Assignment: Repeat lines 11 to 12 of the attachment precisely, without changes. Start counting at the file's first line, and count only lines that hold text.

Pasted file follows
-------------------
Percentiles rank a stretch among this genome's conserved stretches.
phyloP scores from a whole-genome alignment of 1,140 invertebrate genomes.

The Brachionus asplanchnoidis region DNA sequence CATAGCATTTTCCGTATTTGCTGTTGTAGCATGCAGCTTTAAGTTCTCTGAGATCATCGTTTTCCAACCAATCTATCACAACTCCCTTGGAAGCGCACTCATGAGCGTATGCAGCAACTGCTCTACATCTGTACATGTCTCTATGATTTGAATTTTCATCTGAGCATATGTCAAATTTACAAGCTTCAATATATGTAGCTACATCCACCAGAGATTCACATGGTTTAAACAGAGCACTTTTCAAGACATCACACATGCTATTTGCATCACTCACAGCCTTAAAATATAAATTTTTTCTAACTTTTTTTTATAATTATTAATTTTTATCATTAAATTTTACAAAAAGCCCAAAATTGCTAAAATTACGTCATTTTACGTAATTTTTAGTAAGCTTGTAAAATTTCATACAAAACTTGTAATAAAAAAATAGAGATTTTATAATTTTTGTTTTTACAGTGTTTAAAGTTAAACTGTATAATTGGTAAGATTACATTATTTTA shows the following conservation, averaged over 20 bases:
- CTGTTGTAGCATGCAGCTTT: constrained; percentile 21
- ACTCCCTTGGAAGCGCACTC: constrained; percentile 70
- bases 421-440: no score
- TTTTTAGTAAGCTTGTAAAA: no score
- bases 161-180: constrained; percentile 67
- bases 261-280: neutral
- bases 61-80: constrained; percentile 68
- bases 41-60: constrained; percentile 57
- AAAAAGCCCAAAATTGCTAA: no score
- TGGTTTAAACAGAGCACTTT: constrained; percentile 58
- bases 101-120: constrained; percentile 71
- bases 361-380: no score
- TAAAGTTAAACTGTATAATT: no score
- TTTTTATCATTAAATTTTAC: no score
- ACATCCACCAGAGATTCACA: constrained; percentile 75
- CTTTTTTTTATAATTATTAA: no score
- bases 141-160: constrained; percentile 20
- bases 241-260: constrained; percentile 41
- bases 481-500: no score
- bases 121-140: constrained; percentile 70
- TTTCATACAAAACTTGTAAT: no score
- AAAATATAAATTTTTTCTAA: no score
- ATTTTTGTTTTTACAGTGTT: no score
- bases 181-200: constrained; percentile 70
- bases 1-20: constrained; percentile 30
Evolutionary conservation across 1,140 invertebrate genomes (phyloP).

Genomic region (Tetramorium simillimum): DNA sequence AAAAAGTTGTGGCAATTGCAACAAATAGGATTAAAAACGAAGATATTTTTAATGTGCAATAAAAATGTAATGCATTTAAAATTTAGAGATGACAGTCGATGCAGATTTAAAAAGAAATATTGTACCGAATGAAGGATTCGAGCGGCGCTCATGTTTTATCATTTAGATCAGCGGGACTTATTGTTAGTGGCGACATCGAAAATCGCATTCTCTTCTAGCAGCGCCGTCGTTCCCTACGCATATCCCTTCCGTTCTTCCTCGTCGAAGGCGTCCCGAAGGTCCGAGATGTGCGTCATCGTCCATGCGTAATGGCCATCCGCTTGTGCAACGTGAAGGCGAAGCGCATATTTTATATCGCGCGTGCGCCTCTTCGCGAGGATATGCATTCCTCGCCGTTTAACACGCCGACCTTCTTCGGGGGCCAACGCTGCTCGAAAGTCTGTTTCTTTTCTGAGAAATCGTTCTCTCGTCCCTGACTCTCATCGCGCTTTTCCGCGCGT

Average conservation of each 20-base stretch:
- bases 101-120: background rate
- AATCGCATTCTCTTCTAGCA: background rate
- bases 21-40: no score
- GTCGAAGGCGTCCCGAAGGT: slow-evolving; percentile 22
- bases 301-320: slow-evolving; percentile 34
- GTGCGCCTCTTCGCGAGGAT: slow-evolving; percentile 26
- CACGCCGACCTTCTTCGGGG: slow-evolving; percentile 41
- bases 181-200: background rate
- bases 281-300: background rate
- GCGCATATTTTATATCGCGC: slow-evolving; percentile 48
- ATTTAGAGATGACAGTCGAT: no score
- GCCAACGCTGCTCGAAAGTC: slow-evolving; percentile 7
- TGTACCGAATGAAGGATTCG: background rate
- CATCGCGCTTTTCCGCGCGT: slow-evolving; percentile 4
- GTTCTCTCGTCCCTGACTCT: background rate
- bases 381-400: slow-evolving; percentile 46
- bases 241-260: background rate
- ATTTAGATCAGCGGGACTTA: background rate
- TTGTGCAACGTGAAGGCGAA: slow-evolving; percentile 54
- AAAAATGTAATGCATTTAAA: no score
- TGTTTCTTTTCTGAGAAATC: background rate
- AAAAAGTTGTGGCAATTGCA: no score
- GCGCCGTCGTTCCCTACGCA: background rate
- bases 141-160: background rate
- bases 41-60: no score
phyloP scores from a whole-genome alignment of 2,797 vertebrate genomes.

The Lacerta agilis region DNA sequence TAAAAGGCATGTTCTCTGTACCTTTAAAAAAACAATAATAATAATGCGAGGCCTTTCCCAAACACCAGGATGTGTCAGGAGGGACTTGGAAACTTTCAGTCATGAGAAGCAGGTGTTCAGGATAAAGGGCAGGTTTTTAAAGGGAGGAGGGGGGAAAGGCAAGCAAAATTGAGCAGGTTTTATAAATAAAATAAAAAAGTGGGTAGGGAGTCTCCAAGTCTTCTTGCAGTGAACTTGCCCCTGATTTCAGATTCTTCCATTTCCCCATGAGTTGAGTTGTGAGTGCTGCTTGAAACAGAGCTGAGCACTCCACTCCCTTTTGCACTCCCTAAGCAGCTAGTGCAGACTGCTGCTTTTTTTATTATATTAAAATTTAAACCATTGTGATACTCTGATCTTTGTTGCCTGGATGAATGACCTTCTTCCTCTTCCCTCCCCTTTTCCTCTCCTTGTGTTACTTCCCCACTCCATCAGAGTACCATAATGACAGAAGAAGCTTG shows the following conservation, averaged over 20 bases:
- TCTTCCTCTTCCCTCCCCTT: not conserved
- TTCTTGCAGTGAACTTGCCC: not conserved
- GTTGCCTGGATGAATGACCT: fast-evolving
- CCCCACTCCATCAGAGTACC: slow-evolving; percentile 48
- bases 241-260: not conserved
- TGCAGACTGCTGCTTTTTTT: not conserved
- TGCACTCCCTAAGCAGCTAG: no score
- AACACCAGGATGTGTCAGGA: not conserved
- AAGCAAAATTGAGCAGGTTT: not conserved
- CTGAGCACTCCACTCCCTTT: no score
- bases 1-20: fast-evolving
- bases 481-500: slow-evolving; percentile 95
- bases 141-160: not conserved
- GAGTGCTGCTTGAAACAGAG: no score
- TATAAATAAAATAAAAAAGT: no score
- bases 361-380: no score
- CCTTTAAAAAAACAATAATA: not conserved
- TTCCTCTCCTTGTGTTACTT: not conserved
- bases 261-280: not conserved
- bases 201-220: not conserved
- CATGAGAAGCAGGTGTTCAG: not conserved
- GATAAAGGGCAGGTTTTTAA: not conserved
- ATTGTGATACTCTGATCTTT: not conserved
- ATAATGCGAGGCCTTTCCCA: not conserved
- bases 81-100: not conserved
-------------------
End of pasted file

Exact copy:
- bases 41-60: constrained; percentile 57
- AAAAAGCCCAAAATTGCTAA: no score